It is sad that you need to be an organization such as ICANN to dare take the bluff of such a ridiculous lawsuit.
H2646 – Kill all the lawyers.
The internet once again knows what time it is, after ICANN took over responsibility for the Time Zone Database. Earlier this month, the long-time custodian of the database David Olsen took its FTP server offline after being threatened with a copyright trolling. The lawsuit had been initiated by astrology software vendor …
No, it should read " royalties are CLAIMED".
There is still the issue that Astrolabe are claiming royalty on what is an agreed historical fact - namely that the timezone computation for a specific place was amended on a specific date; and what the old and new calculations are.
The Post Code database is created and operated by Royal Mail, and as such they are entitled to ownership and royalties.
Ordnance Survey maps are basically artistic works, based on observations and created by cartographers. There is nothing to stop someone else drawing maps as accurate.
Timezones are not owned. They are just timezones, with their boundaries and exact offsets set by governments. So, if I were to go around and research government orders for the last, say, 100 years, and build up my own TZ database, I would not be infringing on anyone's copyright.
Apart from using UK precedents in reference to a US case, you've missed the critical difference.
The OS and GPO are the originators of the OS maps and the UK postcodes. The scores in Wisden are public knowledge - everyone who watched the game knew the score - but the statistics are their own work. Moore's Almanac is a mixture of things that are public knowledge and their own work. For instance, Moore's don't actually do their own tide table calculations do they? Nor do they set the horse race fixtures either. But the 'predictions', despite their doubtful probabilities, are Moore's works.
The information that Astrolabe is claiming as theirs did not originate in their precious encyclopedia, it is merely recorded within. Astrolabe have never been the originators of official timezone data; state legislatures are. And since when were laws copyrighted?
If the time database had merely put up a scanned image of the pages from the encyclopedia that would have been ripping off their compilation. But they didn't, the database merely said that the information happened to be recorded in the encyclopedia. It amounts to free publicity for the encyclopedia, nothing more.
I just hope that there aren't enough lunatics out there to make the publicity that Astrolabe are getting from this case profitable in terms of additional book sales offsetting what I hope are the crippliingly high legal bills that are justifiably heading their way.
One more time... did AstroLube foresee this happening?
Interesting background to all this is the people suing bought the database and materials at a bankruptcy auction. Sounds like copyright trolls - their 'real' targets are other astrology software companys.
The latest in a series of charming analyses of their claims:
"We aren't pissed at you because you're astrologers; we're pissed at you because you're stupid."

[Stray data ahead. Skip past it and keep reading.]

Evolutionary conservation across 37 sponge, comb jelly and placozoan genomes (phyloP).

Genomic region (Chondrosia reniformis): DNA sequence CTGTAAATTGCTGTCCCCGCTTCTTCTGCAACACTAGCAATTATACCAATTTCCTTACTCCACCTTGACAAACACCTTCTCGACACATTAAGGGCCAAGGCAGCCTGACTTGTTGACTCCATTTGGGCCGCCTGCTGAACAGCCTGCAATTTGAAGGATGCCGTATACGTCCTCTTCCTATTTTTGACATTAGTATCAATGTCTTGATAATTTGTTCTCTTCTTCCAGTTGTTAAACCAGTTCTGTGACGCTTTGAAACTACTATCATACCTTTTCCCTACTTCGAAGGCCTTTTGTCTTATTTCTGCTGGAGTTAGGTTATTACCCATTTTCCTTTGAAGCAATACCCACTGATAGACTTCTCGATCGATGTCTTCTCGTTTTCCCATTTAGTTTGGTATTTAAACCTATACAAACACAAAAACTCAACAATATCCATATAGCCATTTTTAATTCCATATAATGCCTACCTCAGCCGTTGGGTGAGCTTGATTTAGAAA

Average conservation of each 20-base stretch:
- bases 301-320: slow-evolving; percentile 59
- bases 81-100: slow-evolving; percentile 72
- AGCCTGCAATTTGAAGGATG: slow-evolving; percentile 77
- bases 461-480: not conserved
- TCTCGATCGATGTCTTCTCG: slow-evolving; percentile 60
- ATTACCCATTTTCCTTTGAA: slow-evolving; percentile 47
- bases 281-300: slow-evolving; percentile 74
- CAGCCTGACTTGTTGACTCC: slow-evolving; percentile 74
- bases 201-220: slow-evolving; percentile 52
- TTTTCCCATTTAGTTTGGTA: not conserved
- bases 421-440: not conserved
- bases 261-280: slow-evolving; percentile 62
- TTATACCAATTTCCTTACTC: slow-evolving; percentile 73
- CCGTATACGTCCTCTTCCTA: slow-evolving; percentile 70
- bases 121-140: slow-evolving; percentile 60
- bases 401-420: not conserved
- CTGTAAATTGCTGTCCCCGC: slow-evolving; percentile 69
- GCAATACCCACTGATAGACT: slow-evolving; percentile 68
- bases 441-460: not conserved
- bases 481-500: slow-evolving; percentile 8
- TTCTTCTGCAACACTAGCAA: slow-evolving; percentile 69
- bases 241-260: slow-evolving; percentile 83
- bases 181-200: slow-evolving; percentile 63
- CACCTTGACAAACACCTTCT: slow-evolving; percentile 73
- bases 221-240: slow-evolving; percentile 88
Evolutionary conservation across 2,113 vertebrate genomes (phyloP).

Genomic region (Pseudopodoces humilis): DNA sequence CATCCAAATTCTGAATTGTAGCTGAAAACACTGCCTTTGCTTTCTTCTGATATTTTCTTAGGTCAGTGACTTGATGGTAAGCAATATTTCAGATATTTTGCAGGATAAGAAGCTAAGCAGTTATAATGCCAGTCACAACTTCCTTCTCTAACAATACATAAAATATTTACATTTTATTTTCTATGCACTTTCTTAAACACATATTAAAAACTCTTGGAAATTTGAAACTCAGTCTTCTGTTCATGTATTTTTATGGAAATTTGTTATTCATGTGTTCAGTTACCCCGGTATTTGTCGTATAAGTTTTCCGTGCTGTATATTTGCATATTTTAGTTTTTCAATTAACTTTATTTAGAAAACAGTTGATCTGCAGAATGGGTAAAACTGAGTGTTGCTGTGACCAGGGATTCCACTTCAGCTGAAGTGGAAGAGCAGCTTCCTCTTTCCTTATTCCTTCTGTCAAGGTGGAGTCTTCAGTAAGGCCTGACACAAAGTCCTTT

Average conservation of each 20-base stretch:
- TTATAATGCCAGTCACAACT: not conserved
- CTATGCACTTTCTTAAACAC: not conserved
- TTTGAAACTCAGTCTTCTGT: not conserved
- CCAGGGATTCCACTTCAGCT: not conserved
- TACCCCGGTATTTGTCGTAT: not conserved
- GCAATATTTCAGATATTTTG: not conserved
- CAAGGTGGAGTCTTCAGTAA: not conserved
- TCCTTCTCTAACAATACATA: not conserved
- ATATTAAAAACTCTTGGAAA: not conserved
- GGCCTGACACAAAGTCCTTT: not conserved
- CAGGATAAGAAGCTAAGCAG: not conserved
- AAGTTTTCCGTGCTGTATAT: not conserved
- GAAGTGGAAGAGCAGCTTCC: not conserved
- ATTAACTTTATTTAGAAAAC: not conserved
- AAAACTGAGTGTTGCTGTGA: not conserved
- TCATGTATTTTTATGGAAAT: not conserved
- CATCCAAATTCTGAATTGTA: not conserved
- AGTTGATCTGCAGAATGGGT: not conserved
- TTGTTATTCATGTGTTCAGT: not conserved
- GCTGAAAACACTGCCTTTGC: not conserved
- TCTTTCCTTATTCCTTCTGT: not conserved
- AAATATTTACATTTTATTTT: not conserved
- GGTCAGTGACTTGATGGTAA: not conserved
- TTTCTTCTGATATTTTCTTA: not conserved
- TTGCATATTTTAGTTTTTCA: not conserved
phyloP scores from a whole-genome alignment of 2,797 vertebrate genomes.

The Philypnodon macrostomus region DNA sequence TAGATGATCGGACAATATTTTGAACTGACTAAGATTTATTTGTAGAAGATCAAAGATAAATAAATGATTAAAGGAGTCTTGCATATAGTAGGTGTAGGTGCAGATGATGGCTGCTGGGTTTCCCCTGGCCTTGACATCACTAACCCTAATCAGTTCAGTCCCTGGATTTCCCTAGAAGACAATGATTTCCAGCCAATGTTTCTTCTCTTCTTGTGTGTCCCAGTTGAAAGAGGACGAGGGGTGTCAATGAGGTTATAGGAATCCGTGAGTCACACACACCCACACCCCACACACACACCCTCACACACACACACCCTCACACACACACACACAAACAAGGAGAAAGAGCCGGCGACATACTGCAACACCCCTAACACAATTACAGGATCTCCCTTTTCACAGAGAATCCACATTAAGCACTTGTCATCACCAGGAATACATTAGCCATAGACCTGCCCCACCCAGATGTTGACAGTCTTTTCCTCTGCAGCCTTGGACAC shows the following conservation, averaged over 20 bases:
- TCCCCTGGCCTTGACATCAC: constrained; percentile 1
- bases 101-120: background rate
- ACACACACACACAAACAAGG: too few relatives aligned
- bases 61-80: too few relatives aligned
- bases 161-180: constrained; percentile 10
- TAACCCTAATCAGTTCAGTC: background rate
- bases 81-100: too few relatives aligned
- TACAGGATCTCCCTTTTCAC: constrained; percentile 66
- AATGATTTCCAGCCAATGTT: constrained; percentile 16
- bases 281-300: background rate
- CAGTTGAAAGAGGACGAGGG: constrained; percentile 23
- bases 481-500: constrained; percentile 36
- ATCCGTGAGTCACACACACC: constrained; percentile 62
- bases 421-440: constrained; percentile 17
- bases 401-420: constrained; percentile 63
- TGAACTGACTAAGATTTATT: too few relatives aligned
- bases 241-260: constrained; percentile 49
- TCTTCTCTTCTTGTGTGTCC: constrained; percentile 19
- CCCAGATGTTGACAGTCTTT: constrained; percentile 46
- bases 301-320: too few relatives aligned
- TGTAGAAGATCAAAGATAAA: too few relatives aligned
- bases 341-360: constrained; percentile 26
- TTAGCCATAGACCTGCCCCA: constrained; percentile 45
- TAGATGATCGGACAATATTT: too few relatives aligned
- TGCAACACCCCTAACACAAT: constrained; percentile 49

They look to me like free form text files ... with lots of interesting factoids such as:
`An old stone obelisk marking a forgotten terrestrial meridian stands beside the river at Kew. In the 18th century, before time and longitude was standardised by the Royal Observatory in Greenwich, scholars observed this stone and the movement of stars from Kew Observatory nearby', europe
Time Zone Data v. 2011l (Released 10 October 2011) tzdata2011l.tar.gz (203kb)
The comments (lines starting with #) are… to aid the humans maintaining the files in knowing what a particular line or block of non-comment is saying.
# From Alex Livingston (1996-11-01):
# I have heard or read more than once that some resort islands off the coast
# of Queensland chose to keep observing daylight-saving time even after
# Queensland ceased to.
# From Paul Eggert (1996-11-22):
# IATA SSIM (1993-02/1994-09) say that the Holiday Islands (Hayman, Lindeman,
# Hamilton) observed DST for two years after the rest of Queensland stopped.
# Hamilton is the largest, but there is also a Hamilton in Victoria,
# so use Lindeman.
# Rule NAME FROM TO TYPE IN ON AT SAVE LETTER/S
Rule AQ 1971 only - Oct lastSun 2:00s 1:00 -
Rule AQ 1972 only - Feb lastSun 2:00s 0 -
Rule AQ 1989 1991 - Oct lastSun 2:00s 1:00 -
Rule AQ 1990 1992 - Mar Sun>=1 2:00s 0 -
Rule Holiday 1992 1993 - Oct lastSun 2:00s 1:00 -
Rule Holiday 1993 1994 - Mar Sun>=1 2:00s 0 -
Zone Australia/Brisbane 10:12:08 - LMT 1895
10:00 Aus EST 1971
10:00 AQ EST
Zone Australia/Lindeman 9:55:56 - LMT 1895
10:00 Aus EST 1971
10:00 AQ EST 1992 Jul
10:00 Holiday EST
(line 52 onwards from "australasia", in tzdata2011h.tar.gz)
The comments explain the discrepancy in one particular time zone from the others. Hardly "trivial" factoids. In the example you quoted (europe, line 87 onwards in my version) that passage is explaining the time-zone rules that apply to London around the 18th Century.
It makes sense to keep the time-zone rules, and the source information for those rules, in a similar place.
"David Olsen took its FTP server offline after being threatened with a copyright trolling"
Are you so sure it's "copyright rolling" and not legitimate "pursuit of alleged copyright breach"? Is it not for the courts to decide that?